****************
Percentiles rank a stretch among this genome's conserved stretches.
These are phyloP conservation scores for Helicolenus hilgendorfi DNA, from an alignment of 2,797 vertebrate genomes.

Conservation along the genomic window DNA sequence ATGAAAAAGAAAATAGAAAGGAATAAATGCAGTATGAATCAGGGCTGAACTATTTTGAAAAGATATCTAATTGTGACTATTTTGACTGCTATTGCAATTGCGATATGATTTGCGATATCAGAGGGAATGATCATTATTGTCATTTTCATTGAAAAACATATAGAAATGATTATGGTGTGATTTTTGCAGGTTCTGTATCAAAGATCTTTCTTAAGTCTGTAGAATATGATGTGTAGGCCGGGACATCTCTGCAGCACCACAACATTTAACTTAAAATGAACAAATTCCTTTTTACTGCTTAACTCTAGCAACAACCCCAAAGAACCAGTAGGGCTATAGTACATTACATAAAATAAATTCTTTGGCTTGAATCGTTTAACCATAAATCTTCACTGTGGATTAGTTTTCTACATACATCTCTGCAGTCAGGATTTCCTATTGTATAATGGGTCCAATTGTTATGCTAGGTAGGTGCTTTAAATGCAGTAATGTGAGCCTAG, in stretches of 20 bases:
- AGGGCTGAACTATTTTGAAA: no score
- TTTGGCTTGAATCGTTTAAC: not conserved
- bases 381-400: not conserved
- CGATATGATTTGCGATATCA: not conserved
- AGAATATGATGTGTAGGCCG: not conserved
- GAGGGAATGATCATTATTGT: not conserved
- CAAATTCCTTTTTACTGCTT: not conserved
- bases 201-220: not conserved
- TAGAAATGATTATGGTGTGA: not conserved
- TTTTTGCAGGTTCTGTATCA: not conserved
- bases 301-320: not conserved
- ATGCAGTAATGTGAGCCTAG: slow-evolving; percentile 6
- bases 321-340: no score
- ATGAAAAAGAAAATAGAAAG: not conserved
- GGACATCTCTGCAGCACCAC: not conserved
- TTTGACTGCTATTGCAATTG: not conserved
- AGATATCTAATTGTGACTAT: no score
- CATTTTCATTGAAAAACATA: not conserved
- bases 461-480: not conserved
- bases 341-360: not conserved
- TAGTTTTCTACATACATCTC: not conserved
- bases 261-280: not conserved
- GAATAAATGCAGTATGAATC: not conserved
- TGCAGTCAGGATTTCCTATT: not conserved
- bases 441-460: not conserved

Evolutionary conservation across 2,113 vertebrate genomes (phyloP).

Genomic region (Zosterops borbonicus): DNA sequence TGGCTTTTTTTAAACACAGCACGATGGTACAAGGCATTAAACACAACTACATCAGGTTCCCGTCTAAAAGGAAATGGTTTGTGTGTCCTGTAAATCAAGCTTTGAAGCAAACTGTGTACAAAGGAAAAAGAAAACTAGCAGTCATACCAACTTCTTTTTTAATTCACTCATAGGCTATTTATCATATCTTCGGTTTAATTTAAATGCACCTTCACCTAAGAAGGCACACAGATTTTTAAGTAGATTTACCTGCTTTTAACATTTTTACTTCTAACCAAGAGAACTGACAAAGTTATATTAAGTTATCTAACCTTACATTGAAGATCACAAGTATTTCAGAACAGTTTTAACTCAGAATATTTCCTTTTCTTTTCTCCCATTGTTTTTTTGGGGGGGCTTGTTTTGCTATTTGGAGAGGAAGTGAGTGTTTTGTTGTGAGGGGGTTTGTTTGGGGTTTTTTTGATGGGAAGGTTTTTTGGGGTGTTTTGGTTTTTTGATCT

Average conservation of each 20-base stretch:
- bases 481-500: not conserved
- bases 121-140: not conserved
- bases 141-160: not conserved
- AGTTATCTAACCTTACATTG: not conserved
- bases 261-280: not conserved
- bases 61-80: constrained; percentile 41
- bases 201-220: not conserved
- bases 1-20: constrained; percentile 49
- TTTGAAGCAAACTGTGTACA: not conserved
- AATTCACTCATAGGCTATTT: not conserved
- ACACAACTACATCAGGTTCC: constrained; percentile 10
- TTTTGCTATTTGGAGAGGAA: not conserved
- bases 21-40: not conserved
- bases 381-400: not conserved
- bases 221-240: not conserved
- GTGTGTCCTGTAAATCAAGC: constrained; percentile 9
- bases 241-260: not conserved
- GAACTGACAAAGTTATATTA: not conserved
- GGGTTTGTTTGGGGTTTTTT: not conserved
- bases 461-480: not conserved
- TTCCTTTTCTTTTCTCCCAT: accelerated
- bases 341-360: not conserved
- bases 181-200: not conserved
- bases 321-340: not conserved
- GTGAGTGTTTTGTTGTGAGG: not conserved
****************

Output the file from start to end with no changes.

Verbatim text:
Percentiles rank a stretch among this genome's conserved stretches.
These are phyloP conservation scores for Helicolenus hilgendorfi DNA, from an alignment of 2,797 vertebrate genomes.

Conservation along the genomic window DNA sequence ATGAAAAAGAAAATAGAAAGGAATAAATGCAGTATGAATCAGGGCTGAACTATTTTGAAAAGATATCTAATTGTGACTATTTTGACTGCTATTGCAATTGCGATATGATTTGCGATATCAGAGGGAATGATCATTATTGTCATTTTCATTGAAAAACATATAGAAATGATTATGGTGTGATTTTTGCAGGTTCTGTATCAAAGATCTTTCTTAAGTCTGTAGAATATGATGTGTAGGCCGGGACATCTCTGCAGCACCACAACATTTAACTTAAAATGAACAAATTCCTTTTTACTGCTTAACTCTAGCAACAACCCCAAAGAACCAGTAGGGCTATAGTACATTACATAAAATAAATTCTTTGGCTTGAATCGTTTAACCATAAATCTTCACTGTGGATTAGTTTTCTACATACATCTCTGCAGTCAGGATTTCCTATTGTATAATGGGTCCAATTGTTATGCTAGGTAGGTGCTTTAAATGCAGTAATGTGAGCCTAG, in stretches of 20 bases:
- AGGGCTGAACTATTTTGAAA: no score
- TTTGGCTTGAATCGTTTAAC: not conserved
- bases 381-400: not conserved
- CGATATGATTTGCGATATCA: not conserved
- AGAATATGATGTGTAGGCCG: not conserved
- GAGGGAATGATCATTATTGT: not conserved
- CAAATTCCTTTTTACTGCTT: not conserved
- bases 201-220: not conserved
- TAGAAATGATTATGGTGTGA: not conserved
- TTTTTGCAGGTTCTGTATCA: not conserved
- bases 301-320: not conserved
- ATGCAGTAATGTGAGCCTAG: slow-evolving; percentile 6
- bases 321-340: no score
- ATGAAAAAGAAAATAGAAAG: not conserved
- GGACATCTCTGCAGCACCAC: not conserved
- TTTGACTGCTATTGCAATTG: not conserved
- AGATATCTAATTGTGACTAT: no score
- CATTTTCATTGAAAAACATA: not conserved
- bases 461-480: not conserved
- bases 341-360: not conserved
- TAGTTTTCTACATACATCTC: not conserved
- bases 261-280: not conserved
- GAATAAATGCAGTATGAATC: not conserved
- TGCAGTCAGGATTTCCTATT: not conserved
- bases 441-460: not conserved

Evolutionary conservation across 2,113 vertebrate genomes (phyloP).

Genomic region (Zosterops borbonicus): DNA sequence TGGCTTTTTTTAAACACAGCACGATGGTACAAGGCATTAAACACAACTACATCAGGTTCCCGTCTAAAAGGAAATGGTTTGTGTGTCCTGTAAATCAAGCTTTGAAGCAAACTGTGTACAAAGGAAAAAGAAAACTAGCAGTCATACCAACTTCTTTTTTAATTCACTCATAGGCTATTTATCATATCTTCGGTTTAATTTAAATGCACCTTCACCTAAGAAGGCACACAGATTTTTAAGTAGATTTACCTGCTTTTAACATTTTTACTTCTAACCAAGAGAACTGACAAAGTTATATTAAGTTATCTAACCTTACATTGAAGATCACAAGTATTTCAGAACAGTTTTAACTCAGAATATTTCCTTTTCTTTTCTCCCATTGTTTTTTTGGGGGGGCTTGTTTTGCTATTTGGAGAGGAAGTGAGTGTTTTGTTGTGAGGGGGTTTGTTTGGGGTTTTTTTGATGGGAAGGTTTTTTGGGGTGTTTTGGTTTTTTGATCT

Average conservation of each 20-base stretch:
- bases 481-500: not conserved
- bases 121-140: not conserved
- bases 141-160: not conserved
- AGTTATCTAACCTTACATTG: not conserved
- bases 261-280: not conserved
- bases 61-80: constrained; percentile 41
- bases 201-220: not conserved
- bases 1-20: constrained; percentile 49
- TTTGAAGCAAACTGTGTACA: not conserved
- AATTCACTCATAGGCTATTT: not conserved
- ACACAACTACATCAGGTTCC: constrained; percentile 10
- TTTTGCTATTTGGAGAGGAA: not conserved
- bases 21-40: not conserved
- bases 381-400: not conserved
- bases 221-240: not conserved
- GTGTGTCCTGTAAATCAAGC: constrained; percentile 9
- bases 241-260: not conserved
- GAACTGACAAAGTTATATTA: not conserved
- GGGTTTGTTTGGGGTTTTTT: not conserved
- bases 461-480: not conserved
- TTCCTTTTCTTTTCTCCCAT: accelerated
- bases 341-360: not conserved
- bases 181-200: not conserved
- bases 321-340: not conserved
- GTGAGTGTTTTGTTGTGAGG: not conserved